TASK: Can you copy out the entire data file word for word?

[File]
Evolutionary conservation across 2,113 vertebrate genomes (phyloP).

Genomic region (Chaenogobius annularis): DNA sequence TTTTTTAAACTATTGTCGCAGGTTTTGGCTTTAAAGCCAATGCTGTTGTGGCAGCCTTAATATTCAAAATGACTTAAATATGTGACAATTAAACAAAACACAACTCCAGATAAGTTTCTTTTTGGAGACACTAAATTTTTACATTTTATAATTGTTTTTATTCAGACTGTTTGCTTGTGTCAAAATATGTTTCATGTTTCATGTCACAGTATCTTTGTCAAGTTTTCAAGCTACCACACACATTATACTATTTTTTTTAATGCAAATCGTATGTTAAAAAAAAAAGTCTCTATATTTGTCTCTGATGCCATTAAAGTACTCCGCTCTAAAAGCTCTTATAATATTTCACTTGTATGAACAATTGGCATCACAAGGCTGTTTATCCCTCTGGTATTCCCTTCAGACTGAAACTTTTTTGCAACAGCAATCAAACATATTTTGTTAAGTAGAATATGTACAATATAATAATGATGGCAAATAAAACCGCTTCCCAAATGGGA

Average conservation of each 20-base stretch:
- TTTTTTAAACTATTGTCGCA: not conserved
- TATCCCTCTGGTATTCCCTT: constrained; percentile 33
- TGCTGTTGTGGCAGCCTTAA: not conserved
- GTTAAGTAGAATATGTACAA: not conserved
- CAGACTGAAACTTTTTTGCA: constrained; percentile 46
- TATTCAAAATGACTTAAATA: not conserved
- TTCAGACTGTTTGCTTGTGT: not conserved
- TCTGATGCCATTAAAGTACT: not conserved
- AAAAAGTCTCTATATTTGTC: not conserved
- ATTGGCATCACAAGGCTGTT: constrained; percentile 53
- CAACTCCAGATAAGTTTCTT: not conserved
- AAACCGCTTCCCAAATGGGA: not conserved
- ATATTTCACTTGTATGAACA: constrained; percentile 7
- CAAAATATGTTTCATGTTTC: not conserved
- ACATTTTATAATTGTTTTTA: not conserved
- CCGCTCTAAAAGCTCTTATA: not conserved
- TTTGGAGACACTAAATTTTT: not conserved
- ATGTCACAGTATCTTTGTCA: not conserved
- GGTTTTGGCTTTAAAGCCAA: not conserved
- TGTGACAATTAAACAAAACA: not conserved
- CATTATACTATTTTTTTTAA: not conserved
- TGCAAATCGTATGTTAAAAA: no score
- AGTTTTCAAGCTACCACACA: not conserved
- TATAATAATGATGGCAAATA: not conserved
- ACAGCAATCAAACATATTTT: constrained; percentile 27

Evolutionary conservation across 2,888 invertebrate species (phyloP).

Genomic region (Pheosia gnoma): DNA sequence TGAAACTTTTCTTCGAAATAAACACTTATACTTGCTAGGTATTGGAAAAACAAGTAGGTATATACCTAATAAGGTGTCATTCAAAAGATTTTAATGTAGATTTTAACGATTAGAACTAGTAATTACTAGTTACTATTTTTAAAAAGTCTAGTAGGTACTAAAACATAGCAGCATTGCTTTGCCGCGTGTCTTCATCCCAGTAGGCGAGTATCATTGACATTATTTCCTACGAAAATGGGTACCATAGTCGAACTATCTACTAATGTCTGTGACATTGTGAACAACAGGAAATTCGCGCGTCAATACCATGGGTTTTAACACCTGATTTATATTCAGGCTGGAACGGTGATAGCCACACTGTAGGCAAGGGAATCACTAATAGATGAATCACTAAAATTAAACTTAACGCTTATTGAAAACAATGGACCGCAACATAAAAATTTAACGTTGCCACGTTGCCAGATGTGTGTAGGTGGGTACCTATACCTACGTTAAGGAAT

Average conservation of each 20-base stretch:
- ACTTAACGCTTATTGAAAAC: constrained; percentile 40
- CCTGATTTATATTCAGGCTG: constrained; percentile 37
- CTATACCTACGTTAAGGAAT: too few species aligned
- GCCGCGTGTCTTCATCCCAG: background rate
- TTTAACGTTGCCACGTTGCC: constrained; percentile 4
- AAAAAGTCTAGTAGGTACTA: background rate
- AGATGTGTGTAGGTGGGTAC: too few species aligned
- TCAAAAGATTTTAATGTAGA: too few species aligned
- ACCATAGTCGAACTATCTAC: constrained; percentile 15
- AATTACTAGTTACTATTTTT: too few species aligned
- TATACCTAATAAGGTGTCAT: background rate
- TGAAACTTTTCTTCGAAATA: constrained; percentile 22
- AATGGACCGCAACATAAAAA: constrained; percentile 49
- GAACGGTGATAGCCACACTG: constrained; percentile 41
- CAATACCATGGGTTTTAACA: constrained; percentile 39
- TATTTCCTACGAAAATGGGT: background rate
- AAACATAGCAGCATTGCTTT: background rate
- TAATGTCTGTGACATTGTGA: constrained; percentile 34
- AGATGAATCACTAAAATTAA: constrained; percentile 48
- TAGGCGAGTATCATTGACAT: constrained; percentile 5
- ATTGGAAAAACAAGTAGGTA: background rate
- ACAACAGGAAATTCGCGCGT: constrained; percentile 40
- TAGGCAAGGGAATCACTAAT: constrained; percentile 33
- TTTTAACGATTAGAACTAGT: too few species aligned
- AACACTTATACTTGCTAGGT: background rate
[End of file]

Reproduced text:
Evolutionary conservation across 2,113 vertebrate genomes (phyloP).

Genomic region (Chaenogobius annularis): DNA sequence TTTTTTAAACTATTGTCGCAGGTTTTGGCTTTAAAGCCAATGCTGTTGTGGCAGCCTTAATATTCAAAATGACTTAAATATGTGACAATTAAACAAAACACAACTCCAGATAAGTTTCTTTTTGGAGACACTAAATTTTTACATTTTATAATTGTTTTTATTCAGACTGTTTGCTTGTGTCAAAATATGTTTCATGTTTCATGTCACAGTATCTTTGTCAAGTTTTCAAGCTACCACACACATTATACTATTTTTTTTAATGCAAATCGTATGTTAAAAAAAAAAGTCTCTATATTTGTCTCTGATGCCATTAAAGTACTCCGCTCTAAAAGCTCTTATAATATTTCACTTGTATGAACAATTGGCATCACAAGGCTGTTTATCCCTCTGGTATTCCCTTCAGACTGAAACTTTTTTGCAACAGCAATCAAACATATTTTGTTAAGTAGAATATGTACAATATAATAATGATGGCAAATAAAACCGCTTCCCAAATGGGA

Average conservation of each 20-base stretch:
- TTTTTTAAACTATTGTCGCA: not conserved
- TATCCCTCTGGTATTCCCTT: constrained; percentile 33
- TGCTGTTGTGGCAGCCTTAA: not conserved
- GTTAAGTAGAATATGTACAA: not conserved
- CAGACTGAAACTTTTTTGCA: constrained; percentile 46
- TATTCAAAATGACTTAAATA: not conserved
- TTCAGACTGTTTGCTTGTGT: not conserved
- TCTGATGCCATTAAAGTACT: not conserved
- AAAAAGTCTCTATATTTGTC: not conserved
- ATTGGCATCACAAGGCTGTT: constrained; percentile 53
- CAACTCCAGATAAGTTTCTT: not conserved
- AAACCGCTTCCCAAATGGGA: not conserved
- ATATTTCACTTGTATGAACA: constrained; percentile 7
- CAAAATATGTTTCATGTTTC: not conserved
- ACATTTTATAATTGTTTTTA: not conserved
- CCGCTCTAAAAGCTCTTATA: not conserved
- TTTGGAGACACTAAATTTTT: not conserved
- ATGTCACAGTATCTTTGTCA: not conserved
- GGTTTTGGCTTTAAAGCCAA: not conserved
- TGTGACAATTAAACAAAACA: not conserved
- CATTATACTATTTTTTTTAA: not conserved
- TGCAAATCGTATGTTAAAAA: no score
- AGTTTTCAAGCTACCACACA: not conserved
- TATAATAATGATGGCAAATA: not conserved
- ACAGCAATCAAACATATTTT: constrained; percentile 27

Evolutionary conservation across 2,888 invertebrate species (phyloP).

Genomic region (Pheosia gnoma): DNA sequence TGAAACTTTTCTTCGAAATAAACACTTATACTTGCTAGGTATTGGAAAAACAAGTAGGTATATACCTAATAAGGTGTCATTCAAAAGATTTTAATGTAGATTTTAACGATTAGAACTAGTAATTACTAGTTACTATTTTTAAAAAGTCTAGTAGGTACTAAAACATAGCAGCATTGCTTTGCCGCGTGTCTTCATCCCAGTAGGCGAGTATCATTGACATTATTTCCTACGAAAATGGGTACCATAGTCGAACTATCTACTAATGTCTGTGACATTGTGAACAACAGGAAATTCGCGCGTCAATACCATGGGTTTTAACACCTGATTTATATTCAGGCTGGAACGGTGATAGCCACACTGTAGGCAAGGGAATCACTAATAGATGAATCACTAAAATTAAACTTAACGCTTATTGAAAACAATGGACCGCAACATAAAAATTTAACGTTGCCACGTTGCCAGATGTGTGTAGGTGGGTACCTATACCTACGTTAAGGAAT

Average conservation of each 20-base stretch:
- ACTTAACGCTTATTGAAAAC: constrained; percentile 40
- CCTGATTTATATTCAGGCTG: constrained; percentile 37
- CTATACCTACGTTAAGGAAT: too few species aligned
- GCCGCGTGTCTTCATCCCAG: background rate
- TTTAACGTTGCCACGTTGCC: constrained; percentile 4
- AAAAAGTCTAGTAGGTACTA: background rate
- AGATGTGTGTAGGTGGGTAC: too few species aligned
- TCAAAAGATTTTAATGTAGA: too few species aligned
- ACCATAGTCGAACTATCTAC: constrained; percentile 15
- AATTACTAGTTACTATTTTT: too few species aligned
- TATACCTAATAAGGTGTCAT: background rate
- TGAAACTTTTCTTCGAAATA: constrained; percentile 22
- AATGGACCGCAACATAAAAA: constrained; percentile 49
- GAACGGTGATAGCCACACTG: constrained; percentile 41
- CAATACCATGGGTTTTAACA: constrained; percentile 39
- TATTTCCTACGAAAATGGGT: background rate
- AAACATAGCAGCATTGCTTT: background rate
- TAATGTCTGTGACATTGTGA: constrained; percentile 34
- AGATGAATCACTAAAATTAA: constrained; percentile 48
- TAGGCGAGTATCATTGACAT: constrained; percentile 5
- ATTGGAAAAACAAGTAGGTA: background rate
- ACAACAGGAAATTCGCGCGT: constrained; percentile 40
- TAGGCAAGGGAATCACTAAT: constrained; percentile 33
- TTTTAACGATTAGAACTAGT: too few species aligned
- AACACTTATACTTGCTAGGT: background rate